To me, the best applications of this line would be dry fly fishing or stillwater fishing, yet it could be used as an all purpose line.  It just won’t fish as deep as a fluorocarbon line.  So I’d say that if an angler had a combo of this floating line and the Rigs fluorocarbon nymph line I recently reviewed, they’d probably be covered for most any situation they’d likely encounter in tenkara.

The line comes in two lengths, 12 ft. and 15 ft. and is available here.


Author: Jason Klass

Jason is an avid fly angler and backpacker. As a former fly fishing guide originally from Western New York, he moved to Colorado and became an early adopter of tenkara which perfectly suited the small, high altitude streams and lakes there. He has not fished a Western-style fly rod for trout since.

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  1. Como siempre,excelente informe,Muchas gracias…..

  2. Hi, Just a few notes about floating Tenkara lines. Floating PVC Tenkara lines are not new. I’ve been using them for about 3 years and several persons I know were doing it before me. The ones I use are made with the mono core floating/shooting line made by Rio because they are much lighter than typical traditional floating fly lines. Cortland made a finer diameter floating/shooting line than Rio but they don’t produce it anymore, which is what I made my first floating Tenkara lines from. They are excellent for all forms of Tenkara fishing but are a little heavier than a fine furled leader, which is still better than anything else for limited “drape” or “bow”, which causes drag. Since I do lots of nymphing with Tenkara tackle, I like the floating lines better due to limited stretch, better visibility, better mending when needed and turnover in the wind than furled or level fluoro lines. They all have their place unless you are of the one line, one fly mindset (I am not).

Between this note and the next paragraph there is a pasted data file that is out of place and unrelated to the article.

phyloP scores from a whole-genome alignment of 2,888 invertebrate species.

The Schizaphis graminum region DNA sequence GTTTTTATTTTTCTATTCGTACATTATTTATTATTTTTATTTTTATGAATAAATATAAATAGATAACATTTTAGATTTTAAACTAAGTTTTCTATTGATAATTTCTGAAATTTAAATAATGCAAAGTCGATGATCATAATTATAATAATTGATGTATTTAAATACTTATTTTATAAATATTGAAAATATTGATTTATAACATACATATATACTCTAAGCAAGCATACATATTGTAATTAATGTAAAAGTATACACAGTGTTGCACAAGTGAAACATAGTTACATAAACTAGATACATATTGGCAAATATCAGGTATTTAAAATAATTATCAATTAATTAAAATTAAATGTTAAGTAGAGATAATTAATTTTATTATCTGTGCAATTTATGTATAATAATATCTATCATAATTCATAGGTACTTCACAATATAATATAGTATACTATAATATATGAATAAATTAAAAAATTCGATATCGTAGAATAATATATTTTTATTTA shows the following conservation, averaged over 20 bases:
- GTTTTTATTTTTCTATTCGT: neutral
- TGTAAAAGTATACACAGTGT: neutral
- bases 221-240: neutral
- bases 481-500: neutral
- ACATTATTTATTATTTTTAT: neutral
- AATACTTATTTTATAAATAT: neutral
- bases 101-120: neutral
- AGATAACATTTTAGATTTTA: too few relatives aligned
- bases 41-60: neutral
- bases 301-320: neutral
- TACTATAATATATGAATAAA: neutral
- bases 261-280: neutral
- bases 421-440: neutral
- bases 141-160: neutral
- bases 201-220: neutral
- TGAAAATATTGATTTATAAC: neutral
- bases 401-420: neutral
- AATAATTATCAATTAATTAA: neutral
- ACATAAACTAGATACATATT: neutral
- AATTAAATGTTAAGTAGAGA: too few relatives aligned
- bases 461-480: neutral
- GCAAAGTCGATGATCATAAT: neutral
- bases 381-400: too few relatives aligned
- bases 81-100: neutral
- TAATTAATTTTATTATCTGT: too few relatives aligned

3. I was wondering if you have described your stopper knot/slip knot connection for attaching tippet? I couldn’t find it anywhere in your blog, and I would like to see how you do that.


  4. One would think that Rigs would offer their lines an option of either the tippet ring or a perfection loop at the business end.

  5. Hi Lynn,
    That would be one way of doing it. Actually, I’d rather see them just leave it open ended and let people tie their own preference into the end. I don’t like the loop either. I like stopper knots so I would pretty much revamp any line with a stopper anyway.